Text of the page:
Polymer-Based Dressings for Skin Regeneration and Wound Dressing Applications

A special issue of Pharmaceutics (ISSN 1999-4923). This special issue belongs to the section "Pharmaceutical Technology, Manufacturing and Devices".

Deadline for manuscript submissions: 31 August 2024 | Viewed by 646

Special Issue Editors


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Guest Editor
Department of Chemistry, University of Fort Hare, Alice Campus, Alice 5700, Eastern Cape, South Africa
Interests: polymer-based drug delivery systems; wound dressings; organic synthesis; antimalarials; anticancer; polymer–drug conjugates
Special Issues, Collections and Topics in MDPI journals

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Guest Editor
Department of Chemistry, Nelson Mandela University, P.O. Box 77000, Port Elizabeth 6001, South Africa
Interests: polymers; nanoparticles; wound dressings; skin regeneration; nanofibers; membranes; hydrogels; essential oils; anticancer drugs; antimalarials
Special Issues, Collections and Topics in MDPI journals

Special Issue Information

Dear Colleagues,

The delayed process of wound healing and skin regeneration remains a great challenge in the treatment of wounds, despite the numerous commercially available wound dressing products. The factors that result in delayed skin wound repair are systematic (e.g., diabetes mellitus, obesity, smoking, chemotherapy, aging, and malnutrition) and local (e.g., infections, foreign substance invasion, and oxygenation). Wound dressing materials that are based on biopolymers are potential candidates due to their interesting properties that promote the acceleration of wound healing and skin regeneration. These properties include excellent biodegradability and biocompatibility, non-toxicity, low antigenicity, and the capability to induce cell migration and proliferation. However, biopolymer-based wound dressings suffer from poor mechanical performance, which can be addressed by combining them with synthetic polymers to produce hybrid wound dressings. The polymer-based materials can be formulated into different forms, such as hydrogels, nanofibers, films, membranes, foams, wafers, sponges/bandages, and composites, depending on the nature of the wound. These wound dressing scaffolds can be loaded with bioactive agents such as antibiotics, essential oils, growth factors, vitamins, and others to improve their biological activities. This Special Issue aims to highlight the potential outcomes of polymer-based wound dressing materials from the preclinical and clinical trials of wound healing and skin regeneration.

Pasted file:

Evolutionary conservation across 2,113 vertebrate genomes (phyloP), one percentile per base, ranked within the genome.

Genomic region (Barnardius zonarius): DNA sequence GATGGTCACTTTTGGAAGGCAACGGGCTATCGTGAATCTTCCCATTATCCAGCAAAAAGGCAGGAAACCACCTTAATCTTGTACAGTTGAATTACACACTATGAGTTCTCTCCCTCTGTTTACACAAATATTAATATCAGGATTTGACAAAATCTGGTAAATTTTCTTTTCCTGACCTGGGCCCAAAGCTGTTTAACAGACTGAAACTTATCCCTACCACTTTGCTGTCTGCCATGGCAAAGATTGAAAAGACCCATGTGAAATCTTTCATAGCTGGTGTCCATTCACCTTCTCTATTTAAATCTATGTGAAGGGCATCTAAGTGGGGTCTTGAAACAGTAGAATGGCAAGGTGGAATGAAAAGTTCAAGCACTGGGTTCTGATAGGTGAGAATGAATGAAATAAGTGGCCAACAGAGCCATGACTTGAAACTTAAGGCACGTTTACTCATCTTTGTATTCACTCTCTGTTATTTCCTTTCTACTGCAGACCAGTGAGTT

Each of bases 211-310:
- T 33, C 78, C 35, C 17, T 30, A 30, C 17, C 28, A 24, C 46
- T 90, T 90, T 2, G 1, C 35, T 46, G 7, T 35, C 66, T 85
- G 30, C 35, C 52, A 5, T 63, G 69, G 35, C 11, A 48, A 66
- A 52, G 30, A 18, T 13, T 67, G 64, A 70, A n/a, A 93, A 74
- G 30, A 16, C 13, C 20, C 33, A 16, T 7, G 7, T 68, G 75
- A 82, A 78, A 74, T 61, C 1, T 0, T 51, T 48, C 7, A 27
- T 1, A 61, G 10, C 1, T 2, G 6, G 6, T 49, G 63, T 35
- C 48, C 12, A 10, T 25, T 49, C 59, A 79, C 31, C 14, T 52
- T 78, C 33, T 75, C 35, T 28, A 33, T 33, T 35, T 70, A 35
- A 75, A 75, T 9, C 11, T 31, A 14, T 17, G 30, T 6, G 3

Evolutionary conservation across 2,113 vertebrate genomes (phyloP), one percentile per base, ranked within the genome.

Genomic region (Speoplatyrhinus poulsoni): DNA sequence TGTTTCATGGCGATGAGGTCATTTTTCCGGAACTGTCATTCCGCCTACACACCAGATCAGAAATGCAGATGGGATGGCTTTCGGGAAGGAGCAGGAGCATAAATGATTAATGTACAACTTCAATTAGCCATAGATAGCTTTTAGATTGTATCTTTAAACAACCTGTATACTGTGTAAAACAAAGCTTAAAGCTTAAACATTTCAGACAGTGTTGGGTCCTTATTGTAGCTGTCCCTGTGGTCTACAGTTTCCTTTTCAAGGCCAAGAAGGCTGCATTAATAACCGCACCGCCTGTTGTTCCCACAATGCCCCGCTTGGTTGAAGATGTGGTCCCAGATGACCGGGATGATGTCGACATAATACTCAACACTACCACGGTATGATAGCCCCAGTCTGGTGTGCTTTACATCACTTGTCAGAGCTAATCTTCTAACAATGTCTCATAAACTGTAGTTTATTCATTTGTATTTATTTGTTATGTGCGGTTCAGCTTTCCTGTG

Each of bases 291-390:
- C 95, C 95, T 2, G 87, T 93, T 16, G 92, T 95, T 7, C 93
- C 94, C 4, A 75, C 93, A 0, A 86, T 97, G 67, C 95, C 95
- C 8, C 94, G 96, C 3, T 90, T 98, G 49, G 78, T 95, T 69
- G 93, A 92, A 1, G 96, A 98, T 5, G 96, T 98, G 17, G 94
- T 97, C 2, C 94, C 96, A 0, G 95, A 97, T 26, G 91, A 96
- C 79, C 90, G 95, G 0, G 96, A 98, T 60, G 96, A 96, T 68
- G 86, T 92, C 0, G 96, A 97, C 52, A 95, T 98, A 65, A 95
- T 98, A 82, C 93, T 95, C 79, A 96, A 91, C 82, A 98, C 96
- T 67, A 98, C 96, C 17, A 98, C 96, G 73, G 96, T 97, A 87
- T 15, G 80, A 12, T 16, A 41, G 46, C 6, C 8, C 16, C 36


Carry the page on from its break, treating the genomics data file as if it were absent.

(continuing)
Prof. Dr. Blessing Atim Aderibigbe
Dr. Sibusiso Alven
Guest Editors

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Keywords

  • wound healing
  • skin regeneration
  • chronic wounds
  • wound dressings
  • biopolymers
  • synthetic polymers
  • nanofibers
  • hydrogels
  • films
  • sponges
  • wafer
  • foams
  • composites
  • bioactive agents
  • self-healing materials
  • nanomaterials
  • advanced materials